Evaluation of a shallow water running test for the estimation of cardiorespiratory fitness

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dc.contributor.advisor Kaminsky, Leonard A., 1955- en_US
dc.contributor.author Wehrli, Kenneth Wayne en_US
dc.date.accessioned 2011-06-03T19:37:08Z
dc.date.available 2011-06-03T19:37:08Z
dc.date.created 1995 en_US
dc.date.issued 1995
dc.identifier LD2489.Z78 1995 .W4 en_US
dc.identifier.uri http://cardinalscholar.bsu.edu/handle/handle/185333
dc.description.abstract The direct measurement of maximal oxygen consumption (V02 max) has always been the benchmark for the determination of Cardiorespiratory fitness (CRF). However, the time and expense of that type of testing does not lend itself to students in activity classes or adult fitness participants. Therefore, the purpose of this study was to evaluate the validity of a 500 yard shallow water run test in determining CRF. A commonly used field test, the 1.5 mile run, was used as a basis for comparison during the 500 yard water run. Subjects in this study included 15 men and 28 women that completed a 1.5 mile run and a 500 yard shallow water run as well as a graded exercise test to fatigue on a treadmill. Correlations between 1.5 mile runs and the 500 yard shallow water run and VO2 peak were -.89 and -.80 respectively. In addition to simple regression analysis, multiple regression analysis was used to significantly improve the prediction of CRF (p<0.05). Peak HR during the 1.5 mile run significantly improved the 1.5 mile run prediction of CRF (R2=0.78 to 0.82) with a reduction in SEE (3.95 to 3.52 ml/kg/min) from the simple regression alone. Percent body fat and subject height improved the 500 yard shallow water runs prediction of CRF (R2=0.62 to 0.86) with a reduction in SEE (5.14 to 3.19 ml/kg/min). In conclusion the 500 yard shallow water run can be used to accurately predict CRF and with the addition of percent body fat and height provide a better prediction of CRF.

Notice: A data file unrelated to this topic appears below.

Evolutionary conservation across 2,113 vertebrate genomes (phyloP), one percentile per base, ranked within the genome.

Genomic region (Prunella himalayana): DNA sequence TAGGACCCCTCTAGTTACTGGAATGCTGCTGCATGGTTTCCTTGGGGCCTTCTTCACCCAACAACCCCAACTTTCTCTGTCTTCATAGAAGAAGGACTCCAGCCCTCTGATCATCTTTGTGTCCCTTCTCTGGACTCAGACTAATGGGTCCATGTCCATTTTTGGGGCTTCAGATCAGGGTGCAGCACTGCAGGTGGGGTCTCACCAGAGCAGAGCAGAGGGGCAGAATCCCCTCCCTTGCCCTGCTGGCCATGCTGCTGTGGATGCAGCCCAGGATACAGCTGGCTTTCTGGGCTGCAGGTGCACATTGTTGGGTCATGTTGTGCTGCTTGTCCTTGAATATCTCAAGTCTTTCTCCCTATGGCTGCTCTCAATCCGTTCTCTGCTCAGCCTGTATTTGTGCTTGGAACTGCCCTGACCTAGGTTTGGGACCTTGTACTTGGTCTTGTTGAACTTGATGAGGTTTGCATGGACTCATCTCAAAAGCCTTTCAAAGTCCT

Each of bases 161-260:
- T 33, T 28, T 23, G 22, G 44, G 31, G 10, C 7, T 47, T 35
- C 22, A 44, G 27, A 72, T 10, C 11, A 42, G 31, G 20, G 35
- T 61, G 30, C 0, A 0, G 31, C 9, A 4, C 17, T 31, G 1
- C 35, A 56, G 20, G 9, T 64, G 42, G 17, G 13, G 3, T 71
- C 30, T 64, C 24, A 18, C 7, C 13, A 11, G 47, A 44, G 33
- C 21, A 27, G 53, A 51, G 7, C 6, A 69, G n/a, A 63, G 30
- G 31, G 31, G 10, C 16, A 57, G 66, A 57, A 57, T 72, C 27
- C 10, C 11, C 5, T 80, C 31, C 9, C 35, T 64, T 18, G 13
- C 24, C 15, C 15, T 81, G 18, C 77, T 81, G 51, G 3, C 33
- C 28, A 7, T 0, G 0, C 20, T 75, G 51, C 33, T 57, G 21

dc.description.sponsorship School of Physical Education
dc.format.extent vi, 48 leaves : ill. ; 28 cm. en_US
dc.source Virtual Press en_US
dc.subject.lcsh Exercise -- Physiological aspects. en_US
dc.subject.lcsh Oxygen in the body -- Measurement. en_US
dc.subject.lcsh Aquatic exercises -- Physiological aspects. en_US
dc.subject.lcsh Physical fitness. en_US
dc.title Evaluation of a shallow water running test for the estimation of cardiorespiratory fitness en_US
dc.description.degree Thesis (M.S.)
dc.identifier.cardcat-url http://liblink.bsu.edu/catkey/935935 en_US


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  • Master's Theses [5330]
    Master's theses submitted to the Graduate School by Ball State University master's degree candidates in partial fulfillment of degree requirements.

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